By Hyung-Jin Kim
YANGPYEONG, South Korea (AP) — Back in the country where they were detained as prisoners of war in the 1950s, two former North Korean soldiers now find little apparent objection or hostility, at least superficially — they were even welcomed by veterans who had fought for the South. But it’s also a trip that brings back bitter memories of war and puts them on the defensive again.
They are among the 76 North Korean POWs held in South Korea who opted to resettle abroad at the end of the 1950-53 Korean War. Labeled traitors, opportunists or fence-sitters amid fierce Cold War rivalry between the Koreas, they’ve died abroad one by one and now less than a dozen are still believed to be alive.
Kim Myeong Bok and Kang Hi-dong came back to South Korea on July 23 with a South Korean movie director who’s making a documentary on ex-POWs.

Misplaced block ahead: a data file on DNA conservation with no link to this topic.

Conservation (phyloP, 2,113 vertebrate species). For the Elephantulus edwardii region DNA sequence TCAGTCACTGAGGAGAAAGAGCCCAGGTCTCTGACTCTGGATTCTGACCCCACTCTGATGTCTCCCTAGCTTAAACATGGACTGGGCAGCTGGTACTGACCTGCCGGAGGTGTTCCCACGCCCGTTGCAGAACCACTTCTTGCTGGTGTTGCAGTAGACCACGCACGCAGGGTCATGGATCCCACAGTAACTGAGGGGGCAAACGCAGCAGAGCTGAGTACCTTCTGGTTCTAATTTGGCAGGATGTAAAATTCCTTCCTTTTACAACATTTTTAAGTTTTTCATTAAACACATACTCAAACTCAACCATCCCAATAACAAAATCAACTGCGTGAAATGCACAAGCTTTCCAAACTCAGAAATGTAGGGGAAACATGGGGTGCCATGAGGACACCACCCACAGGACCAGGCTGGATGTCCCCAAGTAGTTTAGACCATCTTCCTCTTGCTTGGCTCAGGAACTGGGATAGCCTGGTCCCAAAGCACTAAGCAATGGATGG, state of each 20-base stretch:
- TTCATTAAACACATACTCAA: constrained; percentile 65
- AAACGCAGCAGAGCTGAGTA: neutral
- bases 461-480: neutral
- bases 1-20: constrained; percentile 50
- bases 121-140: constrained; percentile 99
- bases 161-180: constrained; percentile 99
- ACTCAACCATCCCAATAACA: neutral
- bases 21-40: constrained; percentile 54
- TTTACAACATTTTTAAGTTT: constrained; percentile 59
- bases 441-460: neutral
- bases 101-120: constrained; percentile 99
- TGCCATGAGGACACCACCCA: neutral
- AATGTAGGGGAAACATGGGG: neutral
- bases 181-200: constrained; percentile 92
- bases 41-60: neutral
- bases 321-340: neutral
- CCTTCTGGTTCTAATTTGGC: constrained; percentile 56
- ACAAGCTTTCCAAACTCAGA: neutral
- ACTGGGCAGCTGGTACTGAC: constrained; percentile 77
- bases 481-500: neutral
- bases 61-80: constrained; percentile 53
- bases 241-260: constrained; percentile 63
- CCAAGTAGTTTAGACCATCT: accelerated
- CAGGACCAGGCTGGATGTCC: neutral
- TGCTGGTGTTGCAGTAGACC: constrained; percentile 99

The film, titled “Return Home,” is intended to trace back their turbulent lives, but the men may not be able to make one important stop. Pyongyang has not given them permission to enter North Korea.
Kim, who is 79 and lives in Brazil, is desperate to return because he thinks this is his last chance.
“I left my home when I was young and I don’t know whether my family is still alive or not. What I’ve been wishing is visiting my hometown before I die,” Kim told reporters in a tearful news conference in Seoul late last month. “My father and mother must have passed away … I still want to see even their ashes.”
Kang, 86 and living in San Francisco, doesn’t want to go back to the North for a reason that he refused to specify.
A fragile armistice that ended the Korean War has yet to be replaced with a peace treaty, thus leaving the peninsula at a technical state of war and split along the world’s most heavily fortified border.